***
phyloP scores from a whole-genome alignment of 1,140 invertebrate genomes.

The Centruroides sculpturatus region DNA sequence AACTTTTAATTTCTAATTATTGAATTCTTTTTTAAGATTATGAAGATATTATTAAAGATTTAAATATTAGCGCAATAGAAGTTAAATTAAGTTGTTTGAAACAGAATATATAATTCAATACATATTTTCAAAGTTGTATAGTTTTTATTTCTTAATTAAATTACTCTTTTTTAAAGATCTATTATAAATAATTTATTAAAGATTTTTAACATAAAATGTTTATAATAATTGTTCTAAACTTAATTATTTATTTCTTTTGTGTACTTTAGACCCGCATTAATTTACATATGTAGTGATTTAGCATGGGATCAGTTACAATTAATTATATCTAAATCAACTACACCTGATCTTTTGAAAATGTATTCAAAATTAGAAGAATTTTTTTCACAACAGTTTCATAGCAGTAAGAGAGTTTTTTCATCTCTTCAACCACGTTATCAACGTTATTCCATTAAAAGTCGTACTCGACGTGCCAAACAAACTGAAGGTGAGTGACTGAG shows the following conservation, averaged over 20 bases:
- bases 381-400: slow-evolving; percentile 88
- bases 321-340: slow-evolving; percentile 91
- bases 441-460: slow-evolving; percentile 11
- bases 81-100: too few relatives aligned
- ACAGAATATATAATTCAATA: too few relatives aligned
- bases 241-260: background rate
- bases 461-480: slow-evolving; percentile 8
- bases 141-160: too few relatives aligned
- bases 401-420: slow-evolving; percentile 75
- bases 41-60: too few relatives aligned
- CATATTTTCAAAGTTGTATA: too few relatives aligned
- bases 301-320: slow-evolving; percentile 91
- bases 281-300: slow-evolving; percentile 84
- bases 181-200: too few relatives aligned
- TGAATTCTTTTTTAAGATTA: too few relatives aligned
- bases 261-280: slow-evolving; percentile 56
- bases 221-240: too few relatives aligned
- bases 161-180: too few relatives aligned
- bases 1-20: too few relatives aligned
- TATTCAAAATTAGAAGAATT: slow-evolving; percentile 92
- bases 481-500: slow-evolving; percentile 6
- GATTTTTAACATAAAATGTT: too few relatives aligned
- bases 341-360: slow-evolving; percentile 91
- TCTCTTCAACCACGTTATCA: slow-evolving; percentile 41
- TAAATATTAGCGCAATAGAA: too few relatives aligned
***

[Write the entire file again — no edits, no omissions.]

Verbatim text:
phyloP scores from a whole-genome alignment of 1,140 invertebrate genomes.

The Centruroides sculpturatus region DNA sequence AACTTTTAATTTCTAATTATTGAATTCTTTTTTAAGATTATGAAGATATTATTAAAGATTTAAATATTAGCGCAATAGAAGTTAAATTAAGTTGTTTGAAACAGAATATATAATTCAATACATATTTTCAAAGTTGTATAGTTTTTATTTCTTAATTAAATTACTCTTTTTTAAAGATCTATTATAAATAATTTATTAAAGATTTTTAACATAAAATGTTTATAATAATTGTTCTAAACTTAATTATTTATTTCTTTTGTGTACTTTAGACCCGCATTAATTTACATATGTAGTGATTTAGCATGGGATCAGTTACAATTAATTATATCTAAATCAACTACACCTGATCTTTTGAAAATGTATTCAAAATTAGAAGAATTTTTTTCACAACAGTTTCATAGCAGTAAGAGAGTTTTTTCATCTCTTCAACCACGTTATCAACGTTATTCCATTAAAAGTCGTACTCGACGTGCCAAACAAACTGAAGGTGAGTGACTGAG shows the following conservation, averaged over 20 bases:
- bases 381-400: slow-evolving; percentile 88
- bases 321-340: slow-evolving; percentile 91
- bases 441-460: slow-evolving; percentile 11
- bases 81-100: too few relatives aligned
- ACAGAATATATAATTCAATA: too few relatives aligned
- bases 241-260: background rate
- bases 461-480: slow-evolving; percentile 8
- bases 141-160: too few relatives aligned
- bases 401-420: slow-evolving; percentile 75
- bases 41-60: too few relatives aligned
- CATATTTTCAAAGTTGTATA: too few relatives aligned
- bases 301-320: slow-evolving; percentile 91
- bases 281-300: slow-evolving; percentile 84
- bases 181-200: too few relatives aligned
- TGAATTCTTTTTTAAGATTA: too few relatives aligned
- bases 261-280: slow-evolving; percentile 56
- bases 221-240: too few relatives aligned
- bases 161-180: too few relatives aligned
- bases 1-20: too few relatives aligned
- TATTCAAAATTAGAAGAATT: slow-evolving; percentile 92
- bases 481-500: slow-evolving; percentile 6
- GATTTTTAACATAAAATGTT: too few relatives aligned
- bases 341-360: slow-evolving; percentile 91
- TCTCTTCAACCACGTTATCA: slow-evolving; percentile 41
- TAAATATTAGCGCAATAGAA: too few relatives aligned